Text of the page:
Tradition and Transformation in Medieval Romance

Tradition and Transformation in Medieval Romance

Edited by Rosalind Field

Hardback
$99.00

D.S.Brewer

Overview

Overview

Romance studies from the twelfth century to the era of the printed book.
From the insular romance of the twelfth century (vital to an understanding of the literary and historical context of medieval English literature) to the era of the printed book, romance challenges generic definition, audience expectation and established scholarly approaches. This third volume of papers from the regular conference on Romance in Medieval England uses a broad range of material and methodologies to illuminate the subject. Topics include the strategies and audiences of crusading romances, the deployment by Chaucer and Gower of romance theme and style, a re-evaluation of the text of Gamelyn, and the shifting generic boundaries between romance, exemplum and legal narrative. Other papers explore the transformation of traditional material on the revenant dead and the divided family from ancient literary texts to the prose romances of the sixteenth century.

Dr ROSALIND FIELD teaches in the Department of English at Royal Holloway, University of London.

Contributors: JUDITH WEISS, STEPHEN KNIGHT, NOEL JAMES MENUGE, DIANE SPEED, ELIZABETH WILLIAMS, PHILLIPA HARDMAN, ROBERT WARM, JOERG FICHTE, NANCY MASON BRADBURY, JEREMY DIMMICK, ELIZABETH ARCHIBALD, HELEN COOPER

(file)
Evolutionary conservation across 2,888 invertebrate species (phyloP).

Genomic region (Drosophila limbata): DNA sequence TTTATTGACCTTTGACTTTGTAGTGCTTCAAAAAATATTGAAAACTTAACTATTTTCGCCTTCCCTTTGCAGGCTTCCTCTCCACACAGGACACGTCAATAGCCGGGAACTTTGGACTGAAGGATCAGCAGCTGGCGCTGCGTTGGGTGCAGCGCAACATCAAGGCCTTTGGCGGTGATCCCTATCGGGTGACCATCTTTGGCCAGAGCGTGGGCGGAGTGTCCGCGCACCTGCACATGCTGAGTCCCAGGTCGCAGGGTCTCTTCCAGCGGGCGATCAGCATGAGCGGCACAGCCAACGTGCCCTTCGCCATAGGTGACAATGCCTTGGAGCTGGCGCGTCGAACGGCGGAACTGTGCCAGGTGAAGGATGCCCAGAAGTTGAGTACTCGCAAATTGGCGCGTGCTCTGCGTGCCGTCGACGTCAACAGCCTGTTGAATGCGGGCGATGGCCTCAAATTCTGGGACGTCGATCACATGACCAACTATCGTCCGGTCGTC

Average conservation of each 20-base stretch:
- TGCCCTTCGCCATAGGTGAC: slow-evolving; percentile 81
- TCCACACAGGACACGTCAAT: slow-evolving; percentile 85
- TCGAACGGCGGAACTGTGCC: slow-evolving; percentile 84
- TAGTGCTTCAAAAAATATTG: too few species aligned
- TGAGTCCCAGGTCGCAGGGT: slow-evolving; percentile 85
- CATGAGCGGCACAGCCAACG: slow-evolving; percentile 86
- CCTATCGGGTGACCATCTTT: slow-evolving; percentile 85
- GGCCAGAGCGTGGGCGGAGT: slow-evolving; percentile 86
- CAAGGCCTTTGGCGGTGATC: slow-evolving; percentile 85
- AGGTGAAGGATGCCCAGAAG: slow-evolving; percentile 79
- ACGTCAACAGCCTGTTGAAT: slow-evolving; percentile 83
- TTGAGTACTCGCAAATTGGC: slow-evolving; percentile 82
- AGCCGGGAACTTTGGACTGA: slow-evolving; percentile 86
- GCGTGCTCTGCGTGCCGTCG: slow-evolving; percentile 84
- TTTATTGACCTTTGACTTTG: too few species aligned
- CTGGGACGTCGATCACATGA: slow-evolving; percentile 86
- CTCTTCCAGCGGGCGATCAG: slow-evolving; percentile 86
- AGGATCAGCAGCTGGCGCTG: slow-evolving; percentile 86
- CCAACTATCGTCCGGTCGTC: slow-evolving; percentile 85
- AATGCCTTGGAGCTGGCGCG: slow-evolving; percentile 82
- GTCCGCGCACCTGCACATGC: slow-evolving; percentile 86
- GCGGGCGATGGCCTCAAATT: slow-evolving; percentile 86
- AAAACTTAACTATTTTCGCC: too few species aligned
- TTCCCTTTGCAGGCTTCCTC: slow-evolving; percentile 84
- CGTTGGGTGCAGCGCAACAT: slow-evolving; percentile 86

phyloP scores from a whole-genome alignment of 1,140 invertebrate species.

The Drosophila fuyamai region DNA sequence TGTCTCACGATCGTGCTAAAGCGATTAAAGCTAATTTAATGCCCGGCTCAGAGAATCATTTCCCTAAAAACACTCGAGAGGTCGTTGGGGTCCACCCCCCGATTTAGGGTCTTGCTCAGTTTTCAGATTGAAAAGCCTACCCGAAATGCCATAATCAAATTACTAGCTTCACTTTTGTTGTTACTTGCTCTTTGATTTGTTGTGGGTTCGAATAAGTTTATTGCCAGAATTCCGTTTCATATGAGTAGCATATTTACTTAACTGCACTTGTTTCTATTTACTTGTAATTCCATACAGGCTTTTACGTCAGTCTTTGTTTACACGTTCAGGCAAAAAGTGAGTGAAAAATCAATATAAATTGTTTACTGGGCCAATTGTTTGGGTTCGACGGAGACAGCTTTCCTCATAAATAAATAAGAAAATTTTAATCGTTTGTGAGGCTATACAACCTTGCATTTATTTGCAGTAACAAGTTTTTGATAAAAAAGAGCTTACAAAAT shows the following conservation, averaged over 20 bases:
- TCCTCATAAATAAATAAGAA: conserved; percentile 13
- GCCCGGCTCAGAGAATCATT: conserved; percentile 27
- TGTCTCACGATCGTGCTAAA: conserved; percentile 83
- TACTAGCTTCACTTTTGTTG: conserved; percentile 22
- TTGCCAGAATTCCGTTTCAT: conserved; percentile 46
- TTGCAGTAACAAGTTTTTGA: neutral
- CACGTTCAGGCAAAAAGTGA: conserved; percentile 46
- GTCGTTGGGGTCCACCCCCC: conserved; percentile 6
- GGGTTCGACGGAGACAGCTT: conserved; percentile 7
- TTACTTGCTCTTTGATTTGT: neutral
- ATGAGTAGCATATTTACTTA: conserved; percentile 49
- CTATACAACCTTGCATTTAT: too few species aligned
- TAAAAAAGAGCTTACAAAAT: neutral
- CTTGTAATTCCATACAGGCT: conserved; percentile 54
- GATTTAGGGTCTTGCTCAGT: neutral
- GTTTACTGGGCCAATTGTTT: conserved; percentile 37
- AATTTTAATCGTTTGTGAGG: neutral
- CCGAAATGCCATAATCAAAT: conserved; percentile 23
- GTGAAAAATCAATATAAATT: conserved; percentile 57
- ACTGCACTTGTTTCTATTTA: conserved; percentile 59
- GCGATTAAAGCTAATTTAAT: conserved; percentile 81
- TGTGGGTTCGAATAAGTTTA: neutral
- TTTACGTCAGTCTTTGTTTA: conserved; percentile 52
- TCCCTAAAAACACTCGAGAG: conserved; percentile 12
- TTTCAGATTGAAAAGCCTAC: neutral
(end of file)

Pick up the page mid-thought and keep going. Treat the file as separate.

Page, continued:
Details

September 1999
188 pages
23.4x15.6 cm
ISBN: 9780859915533
Format: Hardback
D.S.Brewer
BIC DSBB
BISAC HIS037010, LIT004120
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Table of Contents

Introduction - Rosalind Field
Thomas and the earl: literary and historical contexts for the Romance of Horn -
`Herkeneth aright': reading Gamelyn for text not context - Stephen Knight
The Wardship Romance: a new methodology -
Middle English romance and the Gesta Romanorum - Diane Speed
Sir Amadance and the undisenchanted bride: the relation of the Middle English romance to the folk tradition of `The Grateful Dead'Dead' - Elizabeth Williams
The Sege of Melayne: a fifteenth-century reading - Phillipa Hardman
Identity, narrative and participation: defining a context for the middle English Charlemagne romances - Robert Warm
Caxton's concept of `Historical Romance' within the context of the crusades: conviction rhetoric and sales strategy - Joerg O Fichte
Chaucerian Minstrelsy: Sir Thopas, Troilus and Criseyde and English metrical romance - Nancy Mason Bradbury
`Redinge of Romance' in Gower's Confessio Amantis - Jeremy Dimmick
The Ide and Olive episode in Lord Berners's Huon of Burdeux - Elizabeth Archibald
The strange history of Valentine and Orson - Helen Cooper

Reviews

A very strong collection of essays. MLR

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